An Autoinducer Analogue Reveals an Alternative Mode of Ligand Binding for the LasR Quorum-Sensing Receptor.

TitleAn Autoinducer Analogue Reveals an Alternative Mode of Ligand Binding for the LasR Quorum-Sensing Receptor.
Publication TypeJournal Article
Year of Publication2019
AuthorsPaczkowski, JE, McCready, AR, Cong, J-P, Li, Z, Jeffrey, PD, Smith, CD, Henke, BR, Hughson, FM, Bassler, BL
JournalACS Chem Biol
Date Published2019 03 15
Keywords4-Butyrolactone, Amino Acids, Bacterial Proteins, Escherichia coli, Ligands, Molecular Structure, Mutation, Protein Binding, Pseudomonas aeruginosa, Quorum Sensing, Signal Transduction, Structure-Activity Relationship, Trans-Activators

<p>Bacteria use a cell-cell communication process called quorum sensing to coordinate collective behaviors. Quorum sensing relies on production and group-wide detection of extracellular signal molecules called autoinducers. Here, we probe the activity of the Pseudomonas aeruginosa LasR quorum-sensing receptor using synthetic agonists based on the structure of the native homoserine lactone autoinducer. The synthetic compounds range from low to high potency, and agonist activity tracks with the ability of the agonist to stabilize the LasR protein. Structural analyses of the LasR ligand binding domain complexed with representative synthetic agonists reveal two modes of ligand binding, one mimicking the canonical autoinducer binding arrangement, and the other with the lactone head group rotated approximately 150°. Iterative mutagenesis combined with chemical synthesis reveals the amino acid residues and the chemical moieties, respectively, that are key to enabling each mode of binding. Simultaneous alteration of LasR residues Thr75, Tyr93, and Ala127 converts low-potency compounds into high-potency compounds and converts ligands that are nearly inactive into low-potency compounds. These results show that the LasR binding pocket displays significant flexibility in accommodating different ligands. The ability of LasR to bind ligands in different conformations, and in so doing, alter their potency as agonists, could explain the difficulties that have been encountered in the development of competitive LasR inhibitors.</p>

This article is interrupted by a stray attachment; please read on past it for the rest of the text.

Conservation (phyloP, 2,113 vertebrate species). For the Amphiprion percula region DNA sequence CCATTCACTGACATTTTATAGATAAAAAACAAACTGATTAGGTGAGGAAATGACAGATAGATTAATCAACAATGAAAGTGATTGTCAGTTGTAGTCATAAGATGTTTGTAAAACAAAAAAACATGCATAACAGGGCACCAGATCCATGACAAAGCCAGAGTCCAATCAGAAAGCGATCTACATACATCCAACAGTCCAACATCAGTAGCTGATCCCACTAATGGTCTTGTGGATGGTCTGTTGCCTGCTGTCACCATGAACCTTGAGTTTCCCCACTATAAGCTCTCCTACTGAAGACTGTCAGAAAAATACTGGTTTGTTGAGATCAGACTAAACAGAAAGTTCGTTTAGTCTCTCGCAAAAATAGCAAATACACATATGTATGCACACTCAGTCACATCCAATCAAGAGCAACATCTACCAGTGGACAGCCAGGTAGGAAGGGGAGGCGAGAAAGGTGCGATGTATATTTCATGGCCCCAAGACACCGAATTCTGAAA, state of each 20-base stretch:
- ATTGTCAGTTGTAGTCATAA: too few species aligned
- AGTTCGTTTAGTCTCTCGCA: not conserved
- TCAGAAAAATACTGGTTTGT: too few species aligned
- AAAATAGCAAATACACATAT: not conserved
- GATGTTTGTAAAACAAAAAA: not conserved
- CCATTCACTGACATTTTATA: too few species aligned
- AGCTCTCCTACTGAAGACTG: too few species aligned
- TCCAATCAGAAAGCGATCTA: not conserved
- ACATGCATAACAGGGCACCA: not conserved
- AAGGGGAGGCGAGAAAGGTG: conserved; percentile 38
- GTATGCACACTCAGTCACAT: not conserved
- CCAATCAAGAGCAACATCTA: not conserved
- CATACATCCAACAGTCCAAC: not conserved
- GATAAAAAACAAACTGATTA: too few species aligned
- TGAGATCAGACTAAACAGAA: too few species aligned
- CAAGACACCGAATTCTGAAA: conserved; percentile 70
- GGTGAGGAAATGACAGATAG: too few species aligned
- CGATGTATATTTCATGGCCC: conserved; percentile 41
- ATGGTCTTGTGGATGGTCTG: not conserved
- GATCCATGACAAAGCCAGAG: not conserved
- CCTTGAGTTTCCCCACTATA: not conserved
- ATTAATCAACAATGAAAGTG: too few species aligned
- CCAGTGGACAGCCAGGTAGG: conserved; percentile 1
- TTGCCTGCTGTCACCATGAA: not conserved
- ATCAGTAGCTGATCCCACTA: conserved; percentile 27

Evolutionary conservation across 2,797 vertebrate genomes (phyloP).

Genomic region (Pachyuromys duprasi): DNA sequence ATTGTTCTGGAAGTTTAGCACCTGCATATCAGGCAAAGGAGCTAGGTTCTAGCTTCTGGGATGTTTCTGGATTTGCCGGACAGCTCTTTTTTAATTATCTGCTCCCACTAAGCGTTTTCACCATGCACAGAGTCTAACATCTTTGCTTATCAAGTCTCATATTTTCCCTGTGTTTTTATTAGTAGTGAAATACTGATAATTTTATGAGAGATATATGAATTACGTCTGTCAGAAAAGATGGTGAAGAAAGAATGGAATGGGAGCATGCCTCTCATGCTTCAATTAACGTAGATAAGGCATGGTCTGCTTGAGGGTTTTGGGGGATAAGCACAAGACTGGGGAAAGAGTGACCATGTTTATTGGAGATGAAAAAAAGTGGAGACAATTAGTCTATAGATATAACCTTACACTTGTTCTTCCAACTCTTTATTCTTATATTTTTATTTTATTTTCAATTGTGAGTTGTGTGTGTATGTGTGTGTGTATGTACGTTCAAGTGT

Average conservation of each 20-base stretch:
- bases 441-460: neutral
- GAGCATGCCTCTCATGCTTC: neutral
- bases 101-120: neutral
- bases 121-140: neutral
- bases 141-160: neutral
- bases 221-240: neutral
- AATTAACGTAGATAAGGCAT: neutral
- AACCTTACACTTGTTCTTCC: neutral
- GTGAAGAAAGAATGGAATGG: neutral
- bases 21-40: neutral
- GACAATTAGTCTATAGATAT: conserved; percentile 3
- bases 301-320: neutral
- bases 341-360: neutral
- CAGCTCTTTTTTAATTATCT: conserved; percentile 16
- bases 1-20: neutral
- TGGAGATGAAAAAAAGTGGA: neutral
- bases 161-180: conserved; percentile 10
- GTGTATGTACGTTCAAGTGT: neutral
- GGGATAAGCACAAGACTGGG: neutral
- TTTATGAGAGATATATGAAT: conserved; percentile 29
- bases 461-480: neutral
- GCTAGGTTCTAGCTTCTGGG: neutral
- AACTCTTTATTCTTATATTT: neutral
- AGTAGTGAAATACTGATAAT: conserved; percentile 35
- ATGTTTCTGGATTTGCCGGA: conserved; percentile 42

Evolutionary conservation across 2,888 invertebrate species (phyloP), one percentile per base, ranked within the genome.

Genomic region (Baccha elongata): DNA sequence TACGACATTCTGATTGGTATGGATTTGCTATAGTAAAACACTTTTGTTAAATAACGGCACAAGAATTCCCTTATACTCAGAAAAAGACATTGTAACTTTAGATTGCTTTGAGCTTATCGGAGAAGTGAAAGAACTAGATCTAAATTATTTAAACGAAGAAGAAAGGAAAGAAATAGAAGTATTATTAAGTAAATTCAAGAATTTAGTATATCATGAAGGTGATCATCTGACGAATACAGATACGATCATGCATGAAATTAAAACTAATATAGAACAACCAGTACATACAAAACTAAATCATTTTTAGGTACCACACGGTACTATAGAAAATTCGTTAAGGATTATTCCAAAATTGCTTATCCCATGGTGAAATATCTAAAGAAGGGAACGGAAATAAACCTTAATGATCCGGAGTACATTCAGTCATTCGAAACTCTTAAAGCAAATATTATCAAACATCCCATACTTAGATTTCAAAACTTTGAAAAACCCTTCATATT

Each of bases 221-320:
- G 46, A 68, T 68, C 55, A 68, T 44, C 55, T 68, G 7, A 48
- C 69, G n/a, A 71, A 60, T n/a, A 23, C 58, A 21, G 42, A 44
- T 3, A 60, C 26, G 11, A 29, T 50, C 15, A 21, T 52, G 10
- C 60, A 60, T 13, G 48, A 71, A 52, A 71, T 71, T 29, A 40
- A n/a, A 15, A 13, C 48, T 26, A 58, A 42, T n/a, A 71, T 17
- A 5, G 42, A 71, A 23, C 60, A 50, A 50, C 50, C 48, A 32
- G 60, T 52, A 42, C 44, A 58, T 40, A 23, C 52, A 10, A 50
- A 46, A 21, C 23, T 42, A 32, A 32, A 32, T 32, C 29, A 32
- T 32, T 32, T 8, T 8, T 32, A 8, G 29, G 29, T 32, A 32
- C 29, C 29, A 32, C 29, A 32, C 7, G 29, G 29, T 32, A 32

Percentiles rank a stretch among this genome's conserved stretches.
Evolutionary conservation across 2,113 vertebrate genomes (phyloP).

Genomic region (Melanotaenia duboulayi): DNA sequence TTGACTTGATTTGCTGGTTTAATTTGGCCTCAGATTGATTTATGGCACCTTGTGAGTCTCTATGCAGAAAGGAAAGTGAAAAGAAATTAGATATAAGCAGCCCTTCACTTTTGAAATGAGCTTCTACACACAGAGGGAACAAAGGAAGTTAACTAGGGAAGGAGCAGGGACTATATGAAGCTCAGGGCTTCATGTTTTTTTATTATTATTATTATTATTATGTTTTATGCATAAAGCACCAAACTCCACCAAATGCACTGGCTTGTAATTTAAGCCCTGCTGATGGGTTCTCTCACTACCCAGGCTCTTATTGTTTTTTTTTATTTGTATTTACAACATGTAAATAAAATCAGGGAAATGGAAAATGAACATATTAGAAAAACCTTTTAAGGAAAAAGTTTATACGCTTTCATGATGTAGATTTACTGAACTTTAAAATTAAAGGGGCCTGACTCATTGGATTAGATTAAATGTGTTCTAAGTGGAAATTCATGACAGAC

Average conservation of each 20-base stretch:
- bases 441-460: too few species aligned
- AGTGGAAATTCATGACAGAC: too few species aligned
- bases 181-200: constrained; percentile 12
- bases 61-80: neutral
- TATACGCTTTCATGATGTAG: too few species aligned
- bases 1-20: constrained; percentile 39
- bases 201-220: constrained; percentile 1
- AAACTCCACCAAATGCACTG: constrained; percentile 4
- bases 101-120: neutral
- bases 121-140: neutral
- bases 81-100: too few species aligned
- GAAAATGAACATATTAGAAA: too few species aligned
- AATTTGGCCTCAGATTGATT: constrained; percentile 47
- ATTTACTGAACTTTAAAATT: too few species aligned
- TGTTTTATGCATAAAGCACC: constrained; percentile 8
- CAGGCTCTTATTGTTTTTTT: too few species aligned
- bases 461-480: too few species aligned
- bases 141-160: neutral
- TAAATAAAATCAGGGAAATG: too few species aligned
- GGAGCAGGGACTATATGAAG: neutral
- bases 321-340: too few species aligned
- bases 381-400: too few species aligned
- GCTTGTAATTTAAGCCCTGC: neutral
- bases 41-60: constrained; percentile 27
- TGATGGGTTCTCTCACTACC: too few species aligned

Alternate JournalACS Chem Biol
PubMed ID30763066
PubMed Central IDPMC6601336
Grant ListR01 GM065859 / GM / NIGMS NIH HHS / United States
/ HHMI / Howard Hughes Medical Institute / United States
T32 GM007388 / GM / NIGMS NIH HHS / United States
R37 GM065859 / GM / NIGMS NIH HHS / United States
R56 AI091681 / AI / NIAID NIH HHS / United States
P30 EB009998 / EB / NIBIB NIH HHS / United States